The punk attitude and musical approach began to manifest itself in the mid to late 1960s in, arguably, UK Rock n' Roll groups such as The Rolling Stones, The Who, and early Kinks, and especially through the American groups MC5, The Stooges (fronted by Iggy Pop), The Velvet Underground (with Lou Reed), the very raw sounding The Seeds, and, again arguably, The Count Five and Blue Cheer. In the early 1970s, The New York Dolls (of the short lived "Glam" punk movement) and the Velvet Underground continued the trend. By the mid 1970s, The Ramones were playing high energy music which concentrated on rebellious posturing, both musically and lyrically. In 1977, the British group The Sex Pistols attained worldwide recognition with their pivotal album, "Never Mind the Bollocks Here's the Sex Pistols", firmly establishing the genre of Punk music and (hearkening back to MC5) bringing to it overtly political content. At the same time, the even more overtly political The Clash debuted with their influential "garage" sound album, "The Clash". The rebellious style of the Sex Pistols and The Clash gave rise to countless other UK and North American groups in the next wave of Punk known as "Hardcore", with bands such as the very political (anarchist) Dead Kennedys, MDC (Mega Death Corporation), The Germs, Circle Jerks, and Black Flag leading the pack.
In the 1980s, Punk entered the mainstream through groups like Generation X and the still active, more polished sounding The Clash. Perhaps, paradoxically, because of this mainstream acceptance the musical momentum of Punk soon dissipated, despite the 1984 hit movie "Repo Man" and its popular, all-Punk soundtrack. Despite its musical eclipse in the mid-1980s, the Punk subculture continued to flourish throughout the decade, providing Punk bands with a supportive (in spirit, if not financially) audience. Punk music and spirit had a great resurgence in the early 1990s with "Grunge" music and the success of the Seattle sensation, Nirvana. Grunge is to be (slightly) distinguished from Punk in that Grunge bands sometimes employ quiet acoustic passages interspersed with loud, Punk-style sections in their songs, often in a formulaic manner (brilliantly parodied by the Austin Lounge Lizards in their "Grunge Song"). Punk music thrives today through popular bands such as Green Day and Blink 182.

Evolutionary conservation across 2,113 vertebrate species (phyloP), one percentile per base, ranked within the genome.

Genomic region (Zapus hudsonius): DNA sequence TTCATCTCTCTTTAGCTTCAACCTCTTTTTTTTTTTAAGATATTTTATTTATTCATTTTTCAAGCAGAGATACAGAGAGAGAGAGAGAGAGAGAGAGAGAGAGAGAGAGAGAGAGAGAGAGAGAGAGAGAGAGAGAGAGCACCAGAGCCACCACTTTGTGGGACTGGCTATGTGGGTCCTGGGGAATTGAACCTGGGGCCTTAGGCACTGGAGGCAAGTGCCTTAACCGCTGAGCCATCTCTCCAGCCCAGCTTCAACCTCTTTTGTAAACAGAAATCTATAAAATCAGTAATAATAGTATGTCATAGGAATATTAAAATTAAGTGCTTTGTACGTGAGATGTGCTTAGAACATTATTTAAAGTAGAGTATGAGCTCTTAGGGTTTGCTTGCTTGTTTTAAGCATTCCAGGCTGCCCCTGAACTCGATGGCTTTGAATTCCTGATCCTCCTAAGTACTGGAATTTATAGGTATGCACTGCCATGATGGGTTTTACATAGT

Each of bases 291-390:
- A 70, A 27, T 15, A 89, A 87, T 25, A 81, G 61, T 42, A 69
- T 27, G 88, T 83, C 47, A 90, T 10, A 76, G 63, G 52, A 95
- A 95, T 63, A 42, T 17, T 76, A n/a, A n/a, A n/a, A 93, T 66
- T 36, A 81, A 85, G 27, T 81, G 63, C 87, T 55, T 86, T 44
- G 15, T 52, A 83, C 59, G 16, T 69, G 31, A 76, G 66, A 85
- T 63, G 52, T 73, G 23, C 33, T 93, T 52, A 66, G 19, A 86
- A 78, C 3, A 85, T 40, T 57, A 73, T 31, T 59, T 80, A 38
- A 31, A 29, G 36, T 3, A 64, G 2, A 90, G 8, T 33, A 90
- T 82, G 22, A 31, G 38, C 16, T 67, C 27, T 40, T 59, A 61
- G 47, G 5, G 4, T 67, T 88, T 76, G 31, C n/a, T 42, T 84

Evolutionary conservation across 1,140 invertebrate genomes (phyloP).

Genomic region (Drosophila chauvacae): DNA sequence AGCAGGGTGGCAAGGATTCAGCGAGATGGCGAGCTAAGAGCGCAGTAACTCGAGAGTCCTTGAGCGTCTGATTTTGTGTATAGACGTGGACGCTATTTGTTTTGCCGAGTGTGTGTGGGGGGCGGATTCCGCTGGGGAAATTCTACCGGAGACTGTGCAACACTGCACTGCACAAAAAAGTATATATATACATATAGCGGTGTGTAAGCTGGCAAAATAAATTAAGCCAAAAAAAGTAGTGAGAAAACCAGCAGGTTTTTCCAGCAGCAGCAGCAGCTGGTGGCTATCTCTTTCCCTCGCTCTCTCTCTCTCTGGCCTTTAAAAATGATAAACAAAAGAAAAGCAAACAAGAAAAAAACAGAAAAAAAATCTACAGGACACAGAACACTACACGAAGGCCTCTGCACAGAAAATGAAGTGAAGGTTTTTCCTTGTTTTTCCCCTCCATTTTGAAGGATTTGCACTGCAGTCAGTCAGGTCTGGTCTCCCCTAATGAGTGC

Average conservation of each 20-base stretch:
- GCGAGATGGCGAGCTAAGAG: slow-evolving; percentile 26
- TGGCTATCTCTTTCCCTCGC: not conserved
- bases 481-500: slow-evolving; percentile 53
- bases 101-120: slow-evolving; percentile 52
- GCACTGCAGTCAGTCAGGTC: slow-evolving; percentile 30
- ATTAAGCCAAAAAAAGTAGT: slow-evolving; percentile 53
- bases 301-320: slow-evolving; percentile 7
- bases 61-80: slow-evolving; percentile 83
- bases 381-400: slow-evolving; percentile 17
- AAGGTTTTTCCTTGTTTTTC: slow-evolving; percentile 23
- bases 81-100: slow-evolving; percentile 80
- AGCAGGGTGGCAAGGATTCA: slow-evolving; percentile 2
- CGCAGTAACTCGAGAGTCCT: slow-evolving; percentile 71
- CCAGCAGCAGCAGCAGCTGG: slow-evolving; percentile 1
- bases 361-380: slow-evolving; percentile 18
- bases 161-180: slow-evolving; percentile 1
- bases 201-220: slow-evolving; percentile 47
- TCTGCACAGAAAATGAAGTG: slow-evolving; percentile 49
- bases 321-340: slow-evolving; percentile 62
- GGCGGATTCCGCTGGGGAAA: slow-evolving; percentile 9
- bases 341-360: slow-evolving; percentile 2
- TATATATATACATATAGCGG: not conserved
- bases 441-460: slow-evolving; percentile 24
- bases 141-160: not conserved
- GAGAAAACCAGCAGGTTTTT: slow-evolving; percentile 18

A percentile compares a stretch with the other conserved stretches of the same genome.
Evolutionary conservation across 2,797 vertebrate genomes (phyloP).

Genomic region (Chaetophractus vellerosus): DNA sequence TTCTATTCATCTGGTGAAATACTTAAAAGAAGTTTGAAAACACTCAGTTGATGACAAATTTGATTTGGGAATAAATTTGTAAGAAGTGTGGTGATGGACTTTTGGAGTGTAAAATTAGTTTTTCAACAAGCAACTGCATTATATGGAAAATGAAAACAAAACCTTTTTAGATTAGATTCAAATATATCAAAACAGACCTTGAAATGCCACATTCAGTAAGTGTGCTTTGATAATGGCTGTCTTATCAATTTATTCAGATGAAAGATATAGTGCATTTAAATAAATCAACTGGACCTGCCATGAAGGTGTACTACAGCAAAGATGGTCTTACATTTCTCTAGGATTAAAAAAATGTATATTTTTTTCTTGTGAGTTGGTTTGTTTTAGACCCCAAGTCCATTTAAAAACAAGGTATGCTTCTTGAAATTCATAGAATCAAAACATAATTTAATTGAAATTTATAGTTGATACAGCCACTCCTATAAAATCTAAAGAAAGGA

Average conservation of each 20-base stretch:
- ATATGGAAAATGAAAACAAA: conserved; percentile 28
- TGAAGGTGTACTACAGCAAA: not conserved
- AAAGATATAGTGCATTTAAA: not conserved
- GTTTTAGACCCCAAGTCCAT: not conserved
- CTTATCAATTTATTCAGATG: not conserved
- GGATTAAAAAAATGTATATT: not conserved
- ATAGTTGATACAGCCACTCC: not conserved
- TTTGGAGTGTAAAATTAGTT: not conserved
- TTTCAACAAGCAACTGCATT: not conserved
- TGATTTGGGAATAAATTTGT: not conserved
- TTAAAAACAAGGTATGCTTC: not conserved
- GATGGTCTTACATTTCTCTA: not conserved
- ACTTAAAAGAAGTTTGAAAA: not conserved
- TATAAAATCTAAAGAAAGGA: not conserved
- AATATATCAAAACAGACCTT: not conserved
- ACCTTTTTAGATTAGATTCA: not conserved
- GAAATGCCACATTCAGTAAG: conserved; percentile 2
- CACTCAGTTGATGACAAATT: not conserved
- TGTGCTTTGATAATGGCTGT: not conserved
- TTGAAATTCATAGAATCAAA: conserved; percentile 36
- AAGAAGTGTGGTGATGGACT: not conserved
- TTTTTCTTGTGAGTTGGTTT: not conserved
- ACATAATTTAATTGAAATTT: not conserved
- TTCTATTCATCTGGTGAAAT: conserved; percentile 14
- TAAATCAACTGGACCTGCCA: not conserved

The latest Punk trend to emerge from the underground is being touted "Garage", with The Hives, The Vines, The Strokes and The White Stripes at the forefront. Musically, Punk is a relatively simple style featuring stripped down instrumentation generally bass, drums and one or two overdriven electric guitars, and a lead singer (almost always with no back-up vocals) and rhythmically and harmonically simple songs which are generally played fast and at ear-splitting volume. (The dynamic range in Punk songs varies normally if it varies at all, only from very loud to unbearably loud.) The distinguishing features of Punk drumming are that it's based on simple grooves and is almost always very loud. However, in spite of its simplicity, Punk music can be very challenging due to its loud and fast tempos, grooves and fills, all necessitating a high level of endurance for the drummer and other musicians.
Frequently, Punk drummers use a small, trashy sound sounding drum set. There are many grooves available depending on tempo and song style. There are several the most common types of Punk beats.
Punk has a large tempo range of 120-270 bpm, but tends to lean toward the faster tempos.
By Eric Starg. Eric is using Drum Pads manufactured by Roland Drums and Sonor Drums. Eric is an active member of Drum Solo Artist where he is answering drum related questions, and helping drummers with tips and advices.